• Now imagine that Joe says, "Hey, [your name here]! How's your day going?" as he touches your shoulder. He's combined touch with your name and a genuine, interested greeting. And now? We like Joe Schmo. We like him a lot.
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    Make sure your tone, gestures, and words match. This is especially important when you're in a position of power or seeking a position of power -- namely, in the workplace. But it's also important when you're trying to persuade people or even just get a point across. If you want to be trustworthy and seem genuine, everything about you will be consistent. Think of your honey saying, "I love you" between gritted teeth and fist pump. Wait, what?
    • This is seen most often with politicians. Failed ones, that is. It's not uncommon to see an old white guy saying, "I'm in touch with the youngest generation. I know what matters to them," as he's shaking his fist, pointing his finger, and furrowing his brow. Nah. That just seems fishy and we can just sense it. It's a simple mistake that makes all the difference.

Part 3
Using Your Demeanor

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    Be confident. Weak personalities are somehow repellent. Pompous personalities are obnoxious and repellent in obvious ways. It's confidence that's attractive and draws us in like moths to flames. So in that 90 seconds you have, hold your head up high, throw your shoulders back, and smile. You got this. You're cool, calm, and collected. You're someone people would want to be around, you know?
    • And if you're in a situation that calls for it, make your handshake firm. A weak handshake is a turn off for most people, especially in professional settings. You want a handshake that says, "I'm here! Here I am!" and not, "I'm here, I guess. Here I am?" No thank you.
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    Dress appropriately. People judge on first impressions (and this includes your clothes) so make sure you dress appropriately for where you are. Nobody likes to see someone in home clothes at a fancy restaurant or someone with make up caked on their face at the gym. As much as we hate to admit it, clothes make up so much of what we think about people -- it's just so easy, we can't help but automatically judge. So dress for the occasion, whatever it is.
    • Think of the small things, too. Men might forget what their flashy, shiny watch says about them and women about their long, dangly, feather-y earrings. Everything down to your shoes, your make-up, your hair-style, and your jewelry adds a data point others can collect about you. So pick out your outfits carefully if you're looking to nail that first impression!
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    Adopt their attitude. This is a lot of the "seem similar" you've been hearing. Since people like people that they think are like them and have a certain amount of things in common (especially in the first 90 seconds of meeting), it's a pretty safe bet to adopt the attitude they show the world. So whether they're prim and proper or anti-establishment, if it's something you can pick up on easily, it's something you can adopt easily, too.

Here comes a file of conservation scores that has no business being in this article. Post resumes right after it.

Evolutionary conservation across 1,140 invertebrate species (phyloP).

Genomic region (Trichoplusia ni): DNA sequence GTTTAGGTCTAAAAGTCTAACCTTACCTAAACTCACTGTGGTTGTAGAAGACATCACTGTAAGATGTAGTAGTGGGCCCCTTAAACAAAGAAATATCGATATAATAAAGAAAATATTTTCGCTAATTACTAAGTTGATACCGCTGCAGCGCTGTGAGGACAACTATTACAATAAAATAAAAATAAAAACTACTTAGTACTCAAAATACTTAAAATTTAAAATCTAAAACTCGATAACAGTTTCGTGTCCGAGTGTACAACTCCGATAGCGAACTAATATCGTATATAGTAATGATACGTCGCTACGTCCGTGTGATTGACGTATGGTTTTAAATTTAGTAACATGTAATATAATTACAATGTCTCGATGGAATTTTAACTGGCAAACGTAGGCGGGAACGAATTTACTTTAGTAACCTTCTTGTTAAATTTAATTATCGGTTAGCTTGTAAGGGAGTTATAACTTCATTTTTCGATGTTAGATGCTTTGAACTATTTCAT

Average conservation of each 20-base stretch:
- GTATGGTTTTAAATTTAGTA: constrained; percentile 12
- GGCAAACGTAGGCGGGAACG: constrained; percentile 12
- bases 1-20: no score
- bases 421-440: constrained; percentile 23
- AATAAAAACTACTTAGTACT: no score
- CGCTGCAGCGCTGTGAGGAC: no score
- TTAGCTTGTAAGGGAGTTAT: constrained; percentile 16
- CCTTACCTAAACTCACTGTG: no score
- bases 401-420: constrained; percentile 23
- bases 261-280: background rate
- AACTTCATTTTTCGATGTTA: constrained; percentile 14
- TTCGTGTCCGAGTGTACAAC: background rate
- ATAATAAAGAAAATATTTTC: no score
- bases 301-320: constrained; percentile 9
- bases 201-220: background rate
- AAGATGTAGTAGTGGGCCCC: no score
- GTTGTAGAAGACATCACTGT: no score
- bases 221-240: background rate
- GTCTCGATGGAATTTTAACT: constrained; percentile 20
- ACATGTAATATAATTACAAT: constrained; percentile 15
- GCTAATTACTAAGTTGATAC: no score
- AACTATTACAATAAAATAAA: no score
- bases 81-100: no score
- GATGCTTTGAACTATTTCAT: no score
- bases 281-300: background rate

• In other words, if they're hands-on, roll up your sleeves. If their tie is undone and their shirttails coming out, feel free to kick off your shoes. If they have a large latte from Starbucks in their hand, hold back the anti-capitalist remarks. Take what visual cues you can and embody them yourself, in your own little ways.
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    Don't be afraid to get goofy. Jennifer Lawrence was awesome in Hunger Games, but then she tripped up those stairs accepting that award and she became even more awesome. So when you spit your latte all over yourself at your new friend's new joke, relax. It might actually win you points, if you don't freak yourself out. They'll care just about as much as you care, so rock that stain! It brings the hazel out in your eyes, probably.
    • Everyone loves knowing that they're dealing with real people. On the inside, we're all dorky 7th graders scared of getting caught with our fingers in our noses. Embarrassing yourself (and being able to laugh about it) shows that you're real (and you're cool with it). What a relief!


  • When you make eye contact with them, don't stare at them like a weirdo. Just make eye contact with them when what they're saying is important, or at least important to them!
  • When in conversation, speak about general things that don't require much of a strong personal opinion. This is because if you choose to talk about highly contentious issues, you run the risk that the other person may have a very differing opinion to yours and your personalities may clash instantly. Then it will take a lot longer than 90 seconds to get them to like you again.
  • If you're having a bad day, stay at home. Bad moods are hard to shake and people pick up on them, mistaking them for negativity if they've never met you before. Wait till you're more positive!

Article Info

Categories: Conversation Skills